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# Writing Lints
Preliminary notes on writing lints.
## Lint Criteria
Borrowing heavily from the criteria for [adding new checks to errorprone](,
lints should have the following properties.
Dart lints:
* should be easy to understand. The problem should be obvious once the linter points it out.
* should have a correspondingly easy fix. For example, "Remove this type annotation", or "Delete these braces", not
"Introduce a new subclass and override methods A, B, and C."
* should have *few* false positives.
## Lint Properties
Every lint has a:
**Name.** A short name using Dart package naming conventions. Naming is *hard* but strive to be concise and consistent. Where possible, use existing rules for inspiration and observe the rules of [parallel construction](
**Description.** A short description of the lint, suitable for printing in console output. For example:
[lint] DO name types using UpperCamelCase.
**Kind.** The first word in the description should identify the *kind* of lint where kinds are derived from the
[style guide]( In summary:
* ***DO*** guidelines describe practices that should always be followed. There will almost never be a valid reason
to stray from them.
* ***DON'T*** guidelines are the converse: things that are almost never a good idea. You'll note there are few of
these here. Guidelines like these in other languages help to avoid the pitfalls that appear over time. Dart is
new enough that we can just fix those pitfalls directly instead of putting up ropes around them.
* ***PREFER*** guidelines are practices that you should follow. However, there may be circumstances where it makes
sense to do otherwise. Just make sure you understand the full implications of ignoring the guideline when you do.
* ***AVOID*** guidelines are the dual to "prefer": stuff you shouldn't do but where there may be good reasons to
on rare occasions.
* ***CONSIDER*** guidelines are practices that you might or might not want to follow, depending on circumstances,
precedents, and your own preference.
**Detailed Description.** In addition to the short description, a lint rule should have more detailed rationale
with code examples, ideally *good* and *bad*. The [style guide]( is
a great source for inspiration. Many style recommendations have been directly translated to lints as enumerated
**Group.** A grouping. For example, *Style Guide* aggregates style guide derived lints.
**Maturity.** Rules can be further distinguished by maturity. Unqualified rules are considered stable,
while others may be marked *EXPERIMENTAL* or *PROPOSED* to indicate that they are under review.
## Mechanics
Lints live in the [lib/src/rules]( directory.
Corresponding tests live in [test_data/rules](
Rule stubs can be generated with the [rule.dart](
helper script and documentation gets generated with [doc.dart](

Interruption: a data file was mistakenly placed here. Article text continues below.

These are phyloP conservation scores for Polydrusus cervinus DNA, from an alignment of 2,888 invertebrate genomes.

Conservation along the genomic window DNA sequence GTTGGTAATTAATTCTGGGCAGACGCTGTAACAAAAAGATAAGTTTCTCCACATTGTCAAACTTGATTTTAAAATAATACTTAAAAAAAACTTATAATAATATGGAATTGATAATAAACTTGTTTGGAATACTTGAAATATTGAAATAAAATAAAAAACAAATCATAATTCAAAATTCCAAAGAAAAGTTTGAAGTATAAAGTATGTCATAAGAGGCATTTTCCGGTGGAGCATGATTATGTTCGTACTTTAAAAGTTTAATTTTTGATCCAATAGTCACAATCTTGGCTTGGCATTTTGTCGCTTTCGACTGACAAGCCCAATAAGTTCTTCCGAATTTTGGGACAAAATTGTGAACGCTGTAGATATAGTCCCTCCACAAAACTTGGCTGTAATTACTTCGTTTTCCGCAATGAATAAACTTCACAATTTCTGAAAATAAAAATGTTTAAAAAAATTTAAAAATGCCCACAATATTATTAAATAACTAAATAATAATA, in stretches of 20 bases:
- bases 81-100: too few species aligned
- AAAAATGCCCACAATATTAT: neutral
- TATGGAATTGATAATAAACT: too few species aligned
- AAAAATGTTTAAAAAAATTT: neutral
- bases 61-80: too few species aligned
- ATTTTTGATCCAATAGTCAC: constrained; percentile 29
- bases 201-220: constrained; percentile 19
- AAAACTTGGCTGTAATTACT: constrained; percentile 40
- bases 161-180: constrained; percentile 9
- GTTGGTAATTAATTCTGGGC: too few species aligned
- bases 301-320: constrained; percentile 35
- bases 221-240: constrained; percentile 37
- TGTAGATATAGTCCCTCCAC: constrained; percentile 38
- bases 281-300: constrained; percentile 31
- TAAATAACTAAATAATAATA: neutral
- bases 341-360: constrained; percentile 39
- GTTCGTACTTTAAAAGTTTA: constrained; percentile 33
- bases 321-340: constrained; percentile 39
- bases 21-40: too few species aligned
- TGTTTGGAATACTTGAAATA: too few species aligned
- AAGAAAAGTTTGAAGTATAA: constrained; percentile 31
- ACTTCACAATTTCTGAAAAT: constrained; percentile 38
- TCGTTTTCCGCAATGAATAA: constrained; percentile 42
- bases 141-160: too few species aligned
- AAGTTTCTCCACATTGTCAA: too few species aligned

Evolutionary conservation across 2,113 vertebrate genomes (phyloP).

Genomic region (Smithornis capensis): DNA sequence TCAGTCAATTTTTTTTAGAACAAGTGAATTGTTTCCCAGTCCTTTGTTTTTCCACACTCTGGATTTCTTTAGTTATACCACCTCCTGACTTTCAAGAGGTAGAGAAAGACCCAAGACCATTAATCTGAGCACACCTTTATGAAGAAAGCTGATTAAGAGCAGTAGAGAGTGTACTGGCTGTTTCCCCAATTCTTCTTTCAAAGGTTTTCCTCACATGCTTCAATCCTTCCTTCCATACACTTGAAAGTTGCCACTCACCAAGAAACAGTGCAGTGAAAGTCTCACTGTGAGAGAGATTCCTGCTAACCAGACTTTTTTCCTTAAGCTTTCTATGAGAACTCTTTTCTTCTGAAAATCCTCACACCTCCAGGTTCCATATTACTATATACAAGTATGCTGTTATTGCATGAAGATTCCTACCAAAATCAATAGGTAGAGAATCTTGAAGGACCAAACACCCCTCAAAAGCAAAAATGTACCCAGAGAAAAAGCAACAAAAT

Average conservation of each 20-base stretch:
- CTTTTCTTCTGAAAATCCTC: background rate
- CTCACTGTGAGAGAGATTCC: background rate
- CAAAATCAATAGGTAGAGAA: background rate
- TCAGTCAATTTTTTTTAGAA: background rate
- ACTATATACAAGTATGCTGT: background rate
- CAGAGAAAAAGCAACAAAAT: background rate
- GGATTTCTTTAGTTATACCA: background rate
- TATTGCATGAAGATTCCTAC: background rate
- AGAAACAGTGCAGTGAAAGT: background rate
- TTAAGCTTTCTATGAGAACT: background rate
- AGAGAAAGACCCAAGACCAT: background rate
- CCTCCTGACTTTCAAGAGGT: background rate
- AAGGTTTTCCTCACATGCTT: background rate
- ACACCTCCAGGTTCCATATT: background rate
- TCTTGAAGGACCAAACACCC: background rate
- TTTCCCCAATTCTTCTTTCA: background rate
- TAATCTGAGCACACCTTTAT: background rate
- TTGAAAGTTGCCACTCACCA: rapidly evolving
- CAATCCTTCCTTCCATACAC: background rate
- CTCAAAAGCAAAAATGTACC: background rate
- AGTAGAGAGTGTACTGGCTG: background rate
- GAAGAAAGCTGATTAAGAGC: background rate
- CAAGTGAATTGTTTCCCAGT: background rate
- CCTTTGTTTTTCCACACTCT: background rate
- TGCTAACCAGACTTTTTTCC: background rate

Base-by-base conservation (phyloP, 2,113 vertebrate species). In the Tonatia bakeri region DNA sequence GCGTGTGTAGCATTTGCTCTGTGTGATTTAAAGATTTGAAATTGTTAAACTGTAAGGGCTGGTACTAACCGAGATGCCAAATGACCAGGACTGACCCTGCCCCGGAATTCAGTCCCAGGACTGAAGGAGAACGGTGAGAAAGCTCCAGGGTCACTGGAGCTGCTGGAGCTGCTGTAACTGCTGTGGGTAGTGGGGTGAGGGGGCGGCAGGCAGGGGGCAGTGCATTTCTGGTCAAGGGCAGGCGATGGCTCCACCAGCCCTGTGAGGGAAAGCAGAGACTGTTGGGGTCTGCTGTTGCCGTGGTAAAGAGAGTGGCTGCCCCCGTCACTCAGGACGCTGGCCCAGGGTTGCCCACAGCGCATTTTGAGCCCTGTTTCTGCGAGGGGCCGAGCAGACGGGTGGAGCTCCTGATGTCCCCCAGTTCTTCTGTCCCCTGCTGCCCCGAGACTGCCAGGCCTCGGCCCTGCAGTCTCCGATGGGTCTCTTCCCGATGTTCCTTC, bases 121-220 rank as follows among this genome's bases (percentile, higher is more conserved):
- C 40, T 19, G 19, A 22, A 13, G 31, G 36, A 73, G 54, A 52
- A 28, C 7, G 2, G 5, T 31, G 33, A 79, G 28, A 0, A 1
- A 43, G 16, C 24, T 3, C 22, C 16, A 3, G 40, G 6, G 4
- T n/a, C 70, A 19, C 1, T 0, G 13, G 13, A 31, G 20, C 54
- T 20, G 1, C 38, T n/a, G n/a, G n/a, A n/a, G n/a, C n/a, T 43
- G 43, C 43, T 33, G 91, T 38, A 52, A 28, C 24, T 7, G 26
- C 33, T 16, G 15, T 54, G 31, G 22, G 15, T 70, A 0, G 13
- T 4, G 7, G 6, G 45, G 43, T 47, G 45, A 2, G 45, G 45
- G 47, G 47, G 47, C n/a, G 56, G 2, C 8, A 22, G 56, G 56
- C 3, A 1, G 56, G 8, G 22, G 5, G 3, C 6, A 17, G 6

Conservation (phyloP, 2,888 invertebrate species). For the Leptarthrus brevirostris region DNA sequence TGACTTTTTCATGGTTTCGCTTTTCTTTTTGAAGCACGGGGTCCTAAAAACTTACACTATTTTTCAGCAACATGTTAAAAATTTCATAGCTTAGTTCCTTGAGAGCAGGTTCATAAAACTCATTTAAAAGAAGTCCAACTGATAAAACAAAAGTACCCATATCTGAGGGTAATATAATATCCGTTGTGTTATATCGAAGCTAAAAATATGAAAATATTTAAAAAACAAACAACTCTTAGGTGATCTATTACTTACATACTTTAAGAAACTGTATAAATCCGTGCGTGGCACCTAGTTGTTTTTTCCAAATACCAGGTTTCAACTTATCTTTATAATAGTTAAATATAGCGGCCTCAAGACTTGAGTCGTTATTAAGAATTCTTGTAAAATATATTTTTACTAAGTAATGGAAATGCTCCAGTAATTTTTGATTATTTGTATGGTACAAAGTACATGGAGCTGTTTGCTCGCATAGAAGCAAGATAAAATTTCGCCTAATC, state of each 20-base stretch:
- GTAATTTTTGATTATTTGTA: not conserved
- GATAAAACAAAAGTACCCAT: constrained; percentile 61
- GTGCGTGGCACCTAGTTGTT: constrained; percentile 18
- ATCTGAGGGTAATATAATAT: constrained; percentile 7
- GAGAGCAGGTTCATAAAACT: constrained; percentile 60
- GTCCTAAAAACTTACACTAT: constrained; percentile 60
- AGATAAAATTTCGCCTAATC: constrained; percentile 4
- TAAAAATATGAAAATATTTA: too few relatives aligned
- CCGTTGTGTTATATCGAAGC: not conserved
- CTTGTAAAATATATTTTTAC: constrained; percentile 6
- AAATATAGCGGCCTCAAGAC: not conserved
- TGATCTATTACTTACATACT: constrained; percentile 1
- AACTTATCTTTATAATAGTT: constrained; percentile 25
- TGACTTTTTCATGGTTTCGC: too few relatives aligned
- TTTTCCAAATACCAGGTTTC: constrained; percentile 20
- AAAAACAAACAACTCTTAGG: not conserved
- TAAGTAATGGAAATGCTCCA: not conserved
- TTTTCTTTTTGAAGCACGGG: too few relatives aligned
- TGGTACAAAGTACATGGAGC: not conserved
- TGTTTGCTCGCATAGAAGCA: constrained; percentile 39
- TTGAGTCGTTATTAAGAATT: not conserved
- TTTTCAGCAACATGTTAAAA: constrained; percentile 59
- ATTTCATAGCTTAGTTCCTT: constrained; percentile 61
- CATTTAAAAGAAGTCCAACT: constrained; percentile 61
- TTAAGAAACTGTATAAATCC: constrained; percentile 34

Helper scripts can be invoked via `dart` or grinder (`pub run grinder docs --dir=doc_location` and `pub run grinder rule --name=my_new_rule` respectively). Using grinder, for example
$ pub run grinder rule --name=my_new_lint
generates lint and test stubs in `lib/src/rules` and `test_data/rules`.
### Analyzer APIs
The linter has a close relationship with the `analyzer` package and at times reaches into non-public APIs. For the most part, we have isolated these references in an [analyzer.dart utility library]( *Whereever possible please use this library to access analyzer internals.*
* If `analyzer.dart` is missing something please consider either opening an issue where we can discuss how best to add it.
* If you find yourself tempted to make references to analyzer [implementation classes]( also consider opening an issue so that we can see how best to manage the new dependency.
### Dart Language Specification
When writing lints, it can be useful to have the [Dart Language Specification]( handy. If you're working to support bleeding edge language features, you'll want the [latest draft](
### Writing Tests that Depend on Dart SDK Details
**Important:** when writing tests that use standard `dart:` libraries, it's important to keep in mind that linter tests use a mocked SDK that has only a small subset of the real one. We do this for performance reasons as it's FAR faster to load a mock SDK into memory than read the real one from disk. If you are writing tests that depend on something in the Dart SDK (for example, an interface such as `Iterable`), you may need to update SDK mock content located in the `package:analyzer` [test utilities `mock_sdk.dart`](
### Running Tests
The test suite run during the linter's CI, can be run locally like so:
$ dart test/all.dart
alternatively, tests can be run using `pub`:
$ dart test
Running a single test can be done using the `rule_debug` helper:
$ dart test/util/rule_debug.dart always_declare_return_types
would only test `always_declare_return_types`. (This can be very handy if you want to run tests in the VM debugger).
If you simply want to verify a test, you can run it solo in `pub`:
$ dart test -N always_declare_return_types
### Utilities
You'll notice when authoring a new rule that failures cause the AST of the test case to be displayed to `stdout`. If you simply want to dump the AST of a given compilation unit, you can use the `spelunk` helper directly. For example:
$ dart tool/spelunk.dart lib/src/rules.dart
would dump the AST of `rules.dart`.
### Performance
For performance reasons rules should prefer implementing `NodeLintRule` and registering interest in specific AST node types using `registry.addXYZ(this, visitor)`. Avoid overriding `visitCompilationUnit()` and performing your own full `CompilationUnit` visits.
# Feedback is Welcome!
Details are under active development. Feedback is most [welcome](!